The prime minister accused Sir Keir Starmer of “slavishly supporting” Just Stop Oil ahead of an emergency summit with major sports bodies and the police that he and his Home Secretary Suella Braverman are due to attend.
The accusation, which appeared in an opinion piece for Sun newspaper, comes after Mr. Sunak attended Ashes over the weekend, which was disrupted by Just Stop Oil protesters.
Event organizers and national sporting bodies will now meet with Ms Braverman and culture secretary Lucy Frazer on Wednesday to discuss the disruption.
It comes as ministers fear more “guerrilla protests” will follow action seen last week at Ashes, and earlier at the Chelsea Flower Show. In the coming weeks, Wimbledon, the British Grand Prix and three more Ashes Tests are expected to be targeted.
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writing on SunMr Sunak urged the event organizers to channel the spirit of England goalkeeper Jonny Bairstow, who “coldly took a Just Stop Oil eco fanatic”.
The Premier writes: “The most memorable moment of the match came on the first morning, when England’s Jonny Bairstow coldly led away a Just Stop Oil eco-fan who had run onto the pitch in the hope of disrupting the match.”
He criticized Just Stop Oil’s tactics and goals, adding: “If they had their way, life would really be miserable. Extinction Rebellion, for example, demands that we reach net zero by 2025. That would destroy entire industries, cripple the NHS, put millions out of work and cripple the electricity system.”
“We will achieve a net zero economy, but not in a way that eliminates jobs, and over a period of time, not overnight,” he added,
Ahead of the government’s summit of sports bodies and police chiefs, Sunak said they will “discuss other ways we can reduce the chances of people’s enjoyment being spoiled.”
Criticizing Labour’s stance, the Prime Minister said: “Of course Labor voted against these measures (legislation intended to prevent disruptive protests) every time. Officially, Sir Keir Starmer claims to condemn eco-warriors. But since he is always saying one thing and doing another.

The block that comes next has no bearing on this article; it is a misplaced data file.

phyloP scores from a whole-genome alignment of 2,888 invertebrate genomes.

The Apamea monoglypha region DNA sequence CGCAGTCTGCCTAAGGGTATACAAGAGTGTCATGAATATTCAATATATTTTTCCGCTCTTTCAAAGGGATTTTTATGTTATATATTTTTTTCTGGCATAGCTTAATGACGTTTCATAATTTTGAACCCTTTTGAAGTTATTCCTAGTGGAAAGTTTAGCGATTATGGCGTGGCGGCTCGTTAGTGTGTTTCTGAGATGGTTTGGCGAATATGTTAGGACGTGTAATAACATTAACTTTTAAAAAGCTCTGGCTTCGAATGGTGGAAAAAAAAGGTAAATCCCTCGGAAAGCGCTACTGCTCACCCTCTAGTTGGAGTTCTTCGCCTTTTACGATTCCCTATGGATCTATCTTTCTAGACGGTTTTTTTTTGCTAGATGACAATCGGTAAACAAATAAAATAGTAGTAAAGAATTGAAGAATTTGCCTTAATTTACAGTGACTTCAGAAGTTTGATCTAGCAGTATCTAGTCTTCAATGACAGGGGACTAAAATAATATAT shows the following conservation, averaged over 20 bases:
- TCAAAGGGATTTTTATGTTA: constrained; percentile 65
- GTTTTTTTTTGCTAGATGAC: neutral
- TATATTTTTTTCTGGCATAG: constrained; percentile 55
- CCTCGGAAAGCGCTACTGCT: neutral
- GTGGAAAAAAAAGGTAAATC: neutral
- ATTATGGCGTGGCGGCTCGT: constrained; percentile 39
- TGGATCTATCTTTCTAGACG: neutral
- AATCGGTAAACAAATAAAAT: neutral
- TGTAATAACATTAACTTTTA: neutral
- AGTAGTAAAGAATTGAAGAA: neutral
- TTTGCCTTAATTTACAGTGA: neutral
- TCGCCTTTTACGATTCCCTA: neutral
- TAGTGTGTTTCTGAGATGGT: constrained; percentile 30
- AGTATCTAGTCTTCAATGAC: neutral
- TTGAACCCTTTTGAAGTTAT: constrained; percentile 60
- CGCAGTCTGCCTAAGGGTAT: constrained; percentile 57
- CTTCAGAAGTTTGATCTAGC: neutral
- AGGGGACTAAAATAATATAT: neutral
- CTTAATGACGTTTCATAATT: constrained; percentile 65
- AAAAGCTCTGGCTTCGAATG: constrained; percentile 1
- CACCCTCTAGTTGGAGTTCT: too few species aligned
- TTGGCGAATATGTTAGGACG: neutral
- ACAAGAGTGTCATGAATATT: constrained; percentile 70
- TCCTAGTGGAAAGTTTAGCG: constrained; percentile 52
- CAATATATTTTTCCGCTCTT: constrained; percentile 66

The Public Order Law, to which Mr. Sunak refers, was the subject of controversy during its passage through parliament due to its implications for freedom of assembly and expression.
Eventually, the Public Order Act was signed into law in the days leading up to the coronation and includes new criminal offenses designed by the government to deal with protests it deems disruptive. His powers were used to justify the arrest of Republican protesters who planned to put up banners on coronation day, though police later apologized.
“This all comes down to values,” Mr. Sunak continues in Sun, “What Sir Keir’s slavish support for the Just Stop Oil and Extinction Rebellion policies tells me is that Labor’s priorities and values are different from mine. And, I think, most of the country.”
Labor has consistently said they disagree with Just Stop Oil’s tactics, but Conservative representatives have criticized them for receiving donations from their financial backer Dale Vince.
Vince, who created Ecotricity and is chairman of Forest Green Rovers, has donated roughly £1.5m to the Labor Party over the past decade, according to sky news and turtle mediaWestminster Accounts Tool.
Last month, Home Secretary Ms Braverman questioned whether Sir Keir was going “soft on crime” as a result of receiving Vince’s money. “She had the nerve to claim that the Labor Party is no longer the protest party this year; the reality is that he is in bed with his donors,” she told The New York Times. Telegraph.
Conservative Party Chairman Greg Hands has repeatedly called on Keir Starmer to return Vince’s money.
In a letter to Labor Party chair Anneliese Dodds last month, Hands highlighted how Labor had voted against legislation to crack down on disruptive protests. “I ask that you return these donations,” she wrote.